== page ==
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<circuit maker> won't simulate series capacitors? (TINA too)

Discussion in 'Electronic Basics' started by Molokoko, Aug 14, 2003.

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  1. Molokoko

    Molokoko Guest

    All voltage is droped across last in series
    other capacitors are considered shorted.

    I am absolute beginner.
    Where is the catch.
     
  2. John Larkin

    John Larkin Guest

    Spice programs don't like series caps... most insist that every node
    have a DC path to ground. In real life, the voltage at the junction of
    series'ed caps is indeterminate, so that sort of makes sense.

    John
     
  3. Not "sort of makes sense", its "absolutely makes sense". Since, as you
    say, the potential at a capacitor junction can be anything, no equation
    can predict what that voltage is.

    This very common question is really an illustration, with all due
    respect, of the questioner not understanding electrical circuits, rather
    than not understanding spice.

    Kevin Aylward

    http://www.anasoft.co.uk
    SuperSpice, a very affordable Mixed-Mode
    Windows Simulator with Schematic Capture,
    Waveform Display, FFT's and Filter Design.
     
  4. CM has the parameter RSHUNT, as per my reply to OP.
     
  5. Any XSpice simulator, which is them all, apart from PSpice and LTSpice,
    has the .option RSHUNT to automatically place 1/GMIN to ground at all
    nodes. Its not usually enabled by default.

    Kevin Aylward

    http://www.anasoft.co.uk
    SuperSpice, a very affordable Mixed-Mode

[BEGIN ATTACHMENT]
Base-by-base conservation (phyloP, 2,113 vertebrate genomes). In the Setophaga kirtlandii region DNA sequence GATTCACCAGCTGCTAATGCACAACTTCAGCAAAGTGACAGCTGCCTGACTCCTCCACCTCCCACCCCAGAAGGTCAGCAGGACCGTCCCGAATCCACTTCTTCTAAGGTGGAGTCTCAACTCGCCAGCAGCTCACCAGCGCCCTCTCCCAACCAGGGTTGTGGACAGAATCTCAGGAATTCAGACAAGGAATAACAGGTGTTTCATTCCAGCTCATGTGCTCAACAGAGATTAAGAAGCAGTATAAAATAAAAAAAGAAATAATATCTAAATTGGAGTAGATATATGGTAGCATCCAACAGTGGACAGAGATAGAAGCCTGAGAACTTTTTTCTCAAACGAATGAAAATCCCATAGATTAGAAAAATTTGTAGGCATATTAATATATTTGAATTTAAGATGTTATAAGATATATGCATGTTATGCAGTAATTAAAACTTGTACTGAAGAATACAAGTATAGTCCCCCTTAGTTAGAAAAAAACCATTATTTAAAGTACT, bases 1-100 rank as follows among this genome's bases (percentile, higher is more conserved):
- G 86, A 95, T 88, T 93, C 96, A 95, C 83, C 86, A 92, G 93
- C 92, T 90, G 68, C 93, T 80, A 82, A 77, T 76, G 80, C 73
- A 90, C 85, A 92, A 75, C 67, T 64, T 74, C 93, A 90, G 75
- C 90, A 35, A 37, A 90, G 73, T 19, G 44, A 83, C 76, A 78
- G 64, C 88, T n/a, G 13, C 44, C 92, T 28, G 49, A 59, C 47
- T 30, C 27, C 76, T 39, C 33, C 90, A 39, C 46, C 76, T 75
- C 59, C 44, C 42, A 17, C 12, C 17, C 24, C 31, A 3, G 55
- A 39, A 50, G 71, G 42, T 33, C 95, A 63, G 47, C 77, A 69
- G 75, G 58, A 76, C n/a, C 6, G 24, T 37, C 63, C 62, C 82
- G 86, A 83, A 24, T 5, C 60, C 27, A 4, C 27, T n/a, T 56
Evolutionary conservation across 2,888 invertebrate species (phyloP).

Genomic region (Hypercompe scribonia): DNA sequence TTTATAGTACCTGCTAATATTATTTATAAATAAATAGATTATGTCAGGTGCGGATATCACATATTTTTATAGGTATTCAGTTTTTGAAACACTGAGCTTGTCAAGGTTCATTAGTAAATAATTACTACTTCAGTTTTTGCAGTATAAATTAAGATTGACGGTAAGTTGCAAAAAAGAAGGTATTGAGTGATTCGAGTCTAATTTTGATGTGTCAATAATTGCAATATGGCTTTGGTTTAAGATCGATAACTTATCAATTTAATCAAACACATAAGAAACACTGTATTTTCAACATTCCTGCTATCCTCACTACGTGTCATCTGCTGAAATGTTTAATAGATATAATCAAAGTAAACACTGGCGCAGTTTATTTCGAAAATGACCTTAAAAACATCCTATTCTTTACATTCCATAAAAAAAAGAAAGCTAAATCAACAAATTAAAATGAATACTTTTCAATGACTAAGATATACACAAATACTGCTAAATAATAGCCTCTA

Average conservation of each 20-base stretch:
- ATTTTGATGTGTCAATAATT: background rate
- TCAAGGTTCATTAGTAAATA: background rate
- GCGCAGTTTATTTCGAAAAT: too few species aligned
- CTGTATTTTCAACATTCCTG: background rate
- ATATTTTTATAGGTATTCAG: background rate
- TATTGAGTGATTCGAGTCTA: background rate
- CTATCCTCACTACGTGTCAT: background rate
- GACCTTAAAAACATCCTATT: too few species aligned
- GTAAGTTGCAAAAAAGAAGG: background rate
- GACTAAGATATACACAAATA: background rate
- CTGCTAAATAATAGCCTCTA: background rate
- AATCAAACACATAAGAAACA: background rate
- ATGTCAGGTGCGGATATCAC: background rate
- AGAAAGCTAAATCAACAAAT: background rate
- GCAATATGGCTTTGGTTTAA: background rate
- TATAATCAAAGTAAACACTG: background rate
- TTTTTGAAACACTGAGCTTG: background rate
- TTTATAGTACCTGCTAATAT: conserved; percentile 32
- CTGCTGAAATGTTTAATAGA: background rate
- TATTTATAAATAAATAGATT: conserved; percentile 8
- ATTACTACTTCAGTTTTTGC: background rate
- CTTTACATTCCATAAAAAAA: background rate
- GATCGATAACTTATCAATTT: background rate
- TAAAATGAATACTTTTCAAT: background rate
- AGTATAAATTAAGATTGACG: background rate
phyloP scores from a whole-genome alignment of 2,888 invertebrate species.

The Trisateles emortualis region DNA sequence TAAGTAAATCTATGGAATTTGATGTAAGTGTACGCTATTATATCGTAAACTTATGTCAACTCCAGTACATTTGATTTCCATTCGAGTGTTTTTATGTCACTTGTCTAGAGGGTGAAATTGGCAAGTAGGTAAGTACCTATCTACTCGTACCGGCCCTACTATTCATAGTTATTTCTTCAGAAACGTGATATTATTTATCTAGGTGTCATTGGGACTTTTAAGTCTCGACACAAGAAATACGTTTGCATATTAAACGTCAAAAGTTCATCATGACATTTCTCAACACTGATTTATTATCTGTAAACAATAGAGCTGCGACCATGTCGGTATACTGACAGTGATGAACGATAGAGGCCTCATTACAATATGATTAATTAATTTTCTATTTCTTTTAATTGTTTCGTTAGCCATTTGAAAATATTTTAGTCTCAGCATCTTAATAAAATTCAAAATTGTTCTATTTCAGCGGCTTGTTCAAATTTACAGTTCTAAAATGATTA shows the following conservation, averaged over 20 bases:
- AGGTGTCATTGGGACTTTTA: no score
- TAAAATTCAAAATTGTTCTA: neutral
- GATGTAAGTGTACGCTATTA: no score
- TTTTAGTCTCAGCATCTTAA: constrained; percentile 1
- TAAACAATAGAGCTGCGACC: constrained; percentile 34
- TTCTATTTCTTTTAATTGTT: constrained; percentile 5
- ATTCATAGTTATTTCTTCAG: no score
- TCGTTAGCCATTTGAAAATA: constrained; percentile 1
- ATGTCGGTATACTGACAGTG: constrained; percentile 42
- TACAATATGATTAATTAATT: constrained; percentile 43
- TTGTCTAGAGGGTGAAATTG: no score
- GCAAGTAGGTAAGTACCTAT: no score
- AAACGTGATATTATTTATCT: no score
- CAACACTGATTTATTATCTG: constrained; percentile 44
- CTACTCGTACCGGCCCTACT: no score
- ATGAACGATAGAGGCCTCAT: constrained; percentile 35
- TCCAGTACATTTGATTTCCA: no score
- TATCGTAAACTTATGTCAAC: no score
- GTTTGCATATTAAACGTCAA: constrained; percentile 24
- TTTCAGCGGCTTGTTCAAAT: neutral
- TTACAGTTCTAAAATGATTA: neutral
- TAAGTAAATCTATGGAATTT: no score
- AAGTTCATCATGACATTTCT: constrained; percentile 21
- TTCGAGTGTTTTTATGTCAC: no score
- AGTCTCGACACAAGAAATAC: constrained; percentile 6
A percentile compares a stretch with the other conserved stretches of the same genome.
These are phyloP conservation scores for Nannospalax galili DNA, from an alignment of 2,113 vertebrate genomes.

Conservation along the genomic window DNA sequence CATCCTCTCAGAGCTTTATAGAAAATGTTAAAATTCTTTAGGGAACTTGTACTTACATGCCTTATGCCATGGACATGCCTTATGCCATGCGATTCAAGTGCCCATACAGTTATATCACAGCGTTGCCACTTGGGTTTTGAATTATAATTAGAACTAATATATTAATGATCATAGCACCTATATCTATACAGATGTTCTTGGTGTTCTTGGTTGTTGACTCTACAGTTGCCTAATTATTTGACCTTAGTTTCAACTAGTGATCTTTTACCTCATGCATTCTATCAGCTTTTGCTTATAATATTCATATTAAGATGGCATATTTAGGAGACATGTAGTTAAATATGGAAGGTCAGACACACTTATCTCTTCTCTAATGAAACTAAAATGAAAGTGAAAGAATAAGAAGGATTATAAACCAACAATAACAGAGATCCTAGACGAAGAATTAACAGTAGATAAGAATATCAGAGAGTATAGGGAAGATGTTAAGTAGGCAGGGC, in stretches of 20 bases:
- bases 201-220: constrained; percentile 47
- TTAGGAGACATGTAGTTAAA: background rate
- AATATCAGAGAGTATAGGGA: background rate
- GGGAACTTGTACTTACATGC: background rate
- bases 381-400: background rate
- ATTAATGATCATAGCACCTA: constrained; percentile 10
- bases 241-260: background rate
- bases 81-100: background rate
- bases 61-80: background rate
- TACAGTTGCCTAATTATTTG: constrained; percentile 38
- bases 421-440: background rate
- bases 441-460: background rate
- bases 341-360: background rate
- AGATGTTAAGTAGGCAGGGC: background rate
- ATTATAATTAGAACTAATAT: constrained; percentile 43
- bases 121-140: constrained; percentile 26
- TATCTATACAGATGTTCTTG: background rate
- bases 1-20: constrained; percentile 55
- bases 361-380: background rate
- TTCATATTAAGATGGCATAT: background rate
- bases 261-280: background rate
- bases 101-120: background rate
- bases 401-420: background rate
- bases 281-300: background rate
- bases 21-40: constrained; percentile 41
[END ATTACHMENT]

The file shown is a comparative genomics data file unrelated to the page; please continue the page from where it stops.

Windows Simulator with Schematic Capture,
    Waveform Display, FFT's and Filter Design.
     
  6. John Larkin

    John Larkin Guest

    If two caps are in series, the voltage at the junction can have any
    value, even if the end voltages are known. This is the
    initial-conditions problem. Any mathematical integral (the c voltage
    is the integral of i/c) has a 'constant of integration' which just
    means that we can't know the history of a system backwards infinitely
    in time.

    In real life, if caps are discharged and then placed in series, and a
    signal applied, the junction voltage *is* known, at least until
    leakage makes it drift away (which could be years for good caps.) But
    Spice is picky enough to not allow the constant-of-integration thing
    to stand. I think that maybe SPice does DC analysis with all caps
    open-circuited, which leaves such nodes hanging; maybe Kevin can
    elaborate.

    So just plonk a 1 Tohm resistance from all such nodes to ground, or
    shunt the caps with suitably scaled resistances; either makes Spice
    happy.

    John
     
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